Iowa’s many waterways are monitored by about three-dozen carefully-placed flood gauges, except now three of them are being switched off due to federal budget cuts. Sequestration is forcing the gauges to go idle on the West Fork of the Cedar River at Finchford, just north of Waterloo, on the Des Moines River at Humboldt, upstream from Fort Dodge, and on the East Fork of the 102 River at Bedford.
According to Jeff Zogg, senior hydrologist at the National Weather Service: “We’re concerned about the loss of all three gauges because it’s going to affect our ability to predict floods at the locations of these flood gauges as well as the locations downstream.”
The gauge near Waterloo/Cedar Falls has been taking readings for more than 60 years. It’s one of four in the area and Zogg says it was instrumental in monitoring the record flooding on the Cedar River in 2008.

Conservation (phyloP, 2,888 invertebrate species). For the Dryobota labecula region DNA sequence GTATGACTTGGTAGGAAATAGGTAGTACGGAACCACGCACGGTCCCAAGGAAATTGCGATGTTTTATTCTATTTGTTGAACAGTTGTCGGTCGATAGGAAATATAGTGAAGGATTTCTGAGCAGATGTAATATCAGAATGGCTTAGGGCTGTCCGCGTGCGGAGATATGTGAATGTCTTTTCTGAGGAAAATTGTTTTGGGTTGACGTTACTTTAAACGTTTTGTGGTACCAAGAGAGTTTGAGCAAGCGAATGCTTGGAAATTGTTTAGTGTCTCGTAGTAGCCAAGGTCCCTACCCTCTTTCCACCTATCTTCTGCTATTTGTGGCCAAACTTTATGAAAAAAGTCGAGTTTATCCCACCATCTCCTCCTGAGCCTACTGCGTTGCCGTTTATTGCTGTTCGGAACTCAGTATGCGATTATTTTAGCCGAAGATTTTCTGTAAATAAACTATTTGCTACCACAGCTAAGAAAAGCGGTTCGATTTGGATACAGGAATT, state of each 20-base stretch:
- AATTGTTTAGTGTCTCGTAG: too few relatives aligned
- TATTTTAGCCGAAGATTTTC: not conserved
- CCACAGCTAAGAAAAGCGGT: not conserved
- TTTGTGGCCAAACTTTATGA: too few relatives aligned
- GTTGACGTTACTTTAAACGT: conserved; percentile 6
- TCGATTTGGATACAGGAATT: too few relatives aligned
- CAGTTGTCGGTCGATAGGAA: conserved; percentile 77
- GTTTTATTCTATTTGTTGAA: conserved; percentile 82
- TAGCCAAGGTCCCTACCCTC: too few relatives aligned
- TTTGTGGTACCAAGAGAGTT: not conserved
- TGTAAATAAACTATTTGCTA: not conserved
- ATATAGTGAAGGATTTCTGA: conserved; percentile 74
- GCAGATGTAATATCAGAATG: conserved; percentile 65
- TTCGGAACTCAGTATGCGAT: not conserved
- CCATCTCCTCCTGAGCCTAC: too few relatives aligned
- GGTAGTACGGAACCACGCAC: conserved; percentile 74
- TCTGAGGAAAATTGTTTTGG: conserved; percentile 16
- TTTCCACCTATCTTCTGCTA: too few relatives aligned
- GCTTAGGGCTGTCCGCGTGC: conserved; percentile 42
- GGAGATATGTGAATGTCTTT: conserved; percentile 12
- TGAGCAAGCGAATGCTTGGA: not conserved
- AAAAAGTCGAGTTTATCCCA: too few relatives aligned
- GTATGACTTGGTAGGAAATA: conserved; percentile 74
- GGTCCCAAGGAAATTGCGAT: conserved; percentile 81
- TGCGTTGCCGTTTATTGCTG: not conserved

“One way to look at it, imagine you have a business and you have four doors and you have a security system at three of those four doors,” Zogg says. “Three of the four doors, you know who’s coming through. The fourth door, you don’t know who’s coming through. That’s what we’re dealing with — with the Finchford gauge — we have no idea now what going to be coming down toward the Cedar Falls/Waterloo area.”
The gauges monitor both streamflow and water levels and they’ll all be shut down Friday. Zogg says several communities downstream may now receive less accurate river flood forecasts and less advanced notice of flooding due to the shutdown of these gauges.
“As far as the Fort Dodge area, with the loss of the Humboldt gauge, we’re going to lose almost half of what comes into Fort Dodge so that’s going to produce a big question mark for Fort Dodge,” Zogg says. “In Bedford, that stream is more prone to flash flooding, so we’ll have to rely on any other information sources we have to determine what’s happening in the Bedford area.”
As for whether the gauges will be restored, he says that’s a question only Congress can answer.